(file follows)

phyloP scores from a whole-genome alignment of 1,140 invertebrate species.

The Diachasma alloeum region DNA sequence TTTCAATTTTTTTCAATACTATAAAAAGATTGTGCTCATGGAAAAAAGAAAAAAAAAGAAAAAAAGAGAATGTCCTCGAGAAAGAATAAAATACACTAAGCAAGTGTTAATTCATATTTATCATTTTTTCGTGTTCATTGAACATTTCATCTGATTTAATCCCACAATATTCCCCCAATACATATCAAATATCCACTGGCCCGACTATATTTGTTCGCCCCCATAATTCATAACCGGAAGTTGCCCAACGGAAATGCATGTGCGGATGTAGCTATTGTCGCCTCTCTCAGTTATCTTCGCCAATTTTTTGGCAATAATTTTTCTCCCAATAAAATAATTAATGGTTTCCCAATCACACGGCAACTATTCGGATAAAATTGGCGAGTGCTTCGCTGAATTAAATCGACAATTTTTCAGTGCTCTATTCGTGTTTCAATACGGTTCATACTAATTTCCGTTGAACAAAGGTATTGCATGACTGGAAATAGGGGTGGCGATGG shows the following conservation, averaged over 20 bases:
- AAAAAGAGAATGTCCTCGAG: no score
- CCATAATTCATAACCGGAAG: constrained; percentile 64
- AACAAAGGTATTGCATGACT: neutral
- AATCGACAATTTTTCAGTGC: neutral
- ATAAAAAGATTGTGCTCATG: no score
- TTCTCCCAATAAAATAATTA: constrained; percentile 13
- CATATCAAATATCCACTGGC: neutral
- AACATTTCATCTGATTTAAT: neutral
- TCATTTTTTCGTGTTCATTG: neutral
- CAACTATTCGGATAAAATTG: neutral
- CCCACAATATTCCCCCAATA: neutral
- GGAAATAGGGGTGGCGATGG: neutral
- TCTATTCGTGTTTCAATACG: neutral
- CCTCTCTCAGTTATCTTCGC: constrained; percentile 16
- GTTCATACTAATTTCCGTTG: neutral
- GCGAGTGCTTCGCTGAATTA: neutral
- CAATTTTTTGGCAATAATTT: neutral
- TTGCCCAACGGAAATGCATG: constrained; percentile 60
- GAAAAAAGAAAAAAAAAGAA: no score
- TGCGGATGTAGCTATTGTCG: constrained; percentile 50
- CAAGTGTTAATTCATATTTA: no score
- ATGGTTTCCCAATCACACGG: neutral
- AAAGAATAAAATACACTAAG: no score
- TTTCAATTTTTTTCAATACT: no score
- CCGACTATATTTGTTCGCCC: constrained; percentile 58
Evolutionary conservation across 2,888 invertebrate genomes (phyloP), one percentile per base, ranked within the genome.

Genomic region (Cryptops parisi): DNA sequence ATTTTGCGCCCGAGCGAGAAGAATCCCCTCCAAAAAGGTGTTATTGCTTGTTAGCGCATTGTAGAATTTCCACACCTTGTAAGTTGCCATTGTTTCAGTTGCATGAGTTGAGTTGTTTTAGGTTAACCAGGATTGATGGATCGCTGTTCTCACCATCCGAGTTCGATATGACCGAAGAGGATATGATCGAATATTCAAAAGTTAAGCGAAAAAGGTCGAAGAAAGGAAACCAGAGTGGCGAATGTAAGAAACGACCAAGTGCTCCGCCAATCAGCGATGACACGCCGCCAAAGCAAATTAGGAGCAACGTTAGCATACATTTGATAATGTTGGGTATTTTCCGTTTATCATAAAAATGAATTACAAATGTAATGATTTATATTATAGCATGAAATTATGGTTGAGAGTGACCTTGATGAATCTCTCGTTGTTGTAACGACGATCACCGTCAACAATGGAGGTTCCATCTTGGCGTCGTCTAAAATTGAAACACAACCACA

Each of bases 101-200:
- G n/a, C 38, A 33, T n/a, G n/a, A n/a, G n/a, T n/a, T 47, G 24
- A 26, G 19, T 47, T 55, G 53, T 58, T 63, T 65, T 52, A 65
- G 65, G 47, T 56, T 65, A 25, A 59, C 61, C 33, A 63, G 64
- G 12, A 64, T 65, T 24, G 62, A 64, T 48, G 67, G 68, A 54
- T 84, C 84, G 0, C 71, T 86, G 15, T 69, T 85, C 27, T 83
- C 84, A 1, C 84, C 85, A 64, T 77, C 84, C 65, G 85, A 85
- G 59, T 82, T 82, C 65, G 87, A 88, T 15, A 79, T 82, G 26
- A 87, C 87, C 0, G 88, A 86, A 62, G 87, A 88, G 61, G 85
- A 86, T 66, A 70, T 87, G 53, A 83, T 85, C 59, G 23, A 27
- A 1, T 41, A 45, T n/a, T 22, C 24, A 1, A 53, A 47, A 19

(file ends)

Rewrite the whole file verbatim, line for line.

phyloP scores from a whole-genome alignment of 1,140 invertebrate species.

The Diachasma alloeum region DNA sequence TTTCAATTTTTTTCAATACTATAAAAAGATTGTGCTCATGGAAAAAAGAAAAAAAAAGAAAAAAAGAGAATGTCCTCGAGAAAGAATAAAATACACTAAGCAAGTGTTAATTCATATTTATCATTTTTTCGTGTTCATTGAACATTTCATCTGATTTAATCCCACAATATTCCCCCAATACATATCAAATATCCACTGGCCCGACTATATTTGTTCGCCCCCATAATTCATAACCGGAAGTTGCCCAACGGAAATGCATGTGCGGATGTAGCTATTGTCGCCTCTCTCAGTTATCTTCGCCAATTTTTTGGCAATAATTTTTCTCCCAATAAAATAATTAATGGTTTCCCAATCACACGGCAACTATTCGGATAAAATTGGCGAGTGCTTCGCTGAATTAAATCGACAATTTTTCAGTGCTCTATTCGTGTTTCAATACGGTTCATACTAATTTCCGTTGAACAAAGGTATTGCATGACTGGAAATAGGGGTGGCGATGG shows the following conservation, averaged over 20 bases:
- AAAAAGAGAATGTCCTCGAG: no score
- CCATAATTCATAACCGGAAG: constrained; percentile 64
- AACAAAGGTATTGCATGACT: neutral
- AATCGACAATTTTTCAGTGC: neutral
- ATAAAAAGATTGTGCTCATG: no score
- TTCTCCCAATAAAATAATTA: constrained; percentile 13
- CATATCAAATATCCACTGGC: neutral
- AACATTTCATCTGATTTAAT: neutral
- TCATTTTTTCGTGTTCATTG: neutral
- CAACTATTCGGATAAAATTG: neutral
- CCCACAATATTCCCCCAATA: neutral
- GGAAATAGGGGTGGCGATGG: neutral
- TCTATTCGTGTTTCAATACG: neutral
- CCTCTCTCAGTTATCTTCGC: constrained; percentile 16
- GTTCATACTAATTTCCGTTG: neutral
- GCGAGTGCTTCGCTGAATTA: neutral
- CAATTTTTTGGCAATAATTT: neutral
- TTGCCCAACGGAAATGCATG: constrained; percentile 60
- GAAAAAAGAAAAAAAAAGAA: no score
- TGCGGATGTAGCTATTGTCG: constrained; percentile 50
- CAAGTGTTAATTCATATTTA: no score
- ATGGTTTCCCAATCACACGG: neutral
- AAAGAATAAAATACACTAAG: no score
- TTTCAATTTTTTTCAATACT: no score
- CCGACTATATTTGTTCGCCC: constrained; percentile 58
Evolutionary conservation across 2,888 invertebrate genomes (phyloP), one percentile per base, ranked within the genome.

Genomic region (Cryptops parisi): DNA sequence ATTTTGCGCCCGAGCGAGAAGAATCCCCTCCAAAAAGGTGTTATTGCTTGTTAGCGCATTGTAGAATTTCCACACCTTGTAAGTTGCCATTGTTTCAGTTGCATGAGTTGAGTTGTTTTAGGTTAACCAGGATTGATGGATCGCTGTTCTCACCATCCGAGTTCGATATGACCGAAGAGGATATGATCGAATATTCAAAAGTTAAGCGAAAAAGGTCGAAGAAAGGAAACCAGAGTGGCGAATGTAAGAAACGACCAAGTGCTCCGCCAATCAGCGATGACACGCCGCCAAAGCAAATTAGGAGCAACGTTAGCATACATTTGATAATGTTGGGTATTTTCCGTTTATCATAAAAATGAATTACAAATGTAATGATTTATATTATAGCATGAAATTATGGTTGAGAGTGACCTTGATGAATCTCTCGTTGTTGTAACGACGATCACCGTCAACAATGGAGGTTCCATCTTGGCGTCGTCTAAAATTGAAACACAACCACA

Each of bases 101-200:
- G n/a, C 38, A 33, T n/a, G n/a, A n/a, G n/a, T n/a, T 47, G 24
- A 26, G 19, T 47, T 55, G 53, T 58, T 63, T 65, T 52, A 65
- G 65, G 47, T 56, T 65, A 25, A 59, C 61, C 33, A 63, G 64
- G 12, A 64, T 65, T 24, G 62, A 64, T 48, G 67, G 68, A 54
- T 84, C 84, G 0, C 71, T 86, G 15, T 69, T 85, C 27, T 83
- C 84, A 1, C 84, C 85, A 64, T 77, C 84, C 65, G 85, A 85
- G 59, T 82, T 82, C 65, G 87, A 88, T 15, A 79, T 82, G 26
- A 87, C 87, C 0, G 88, A 86, A 62, G 87, A 88, G 61, G 85
- A 86, T 66, A 70, T 87, G 53, A 83, T 85, C 59, G 23, A 27
- A 1, T 41, A 45, T n/a, T 22, C 24, A 1, A 53, A 47, A 19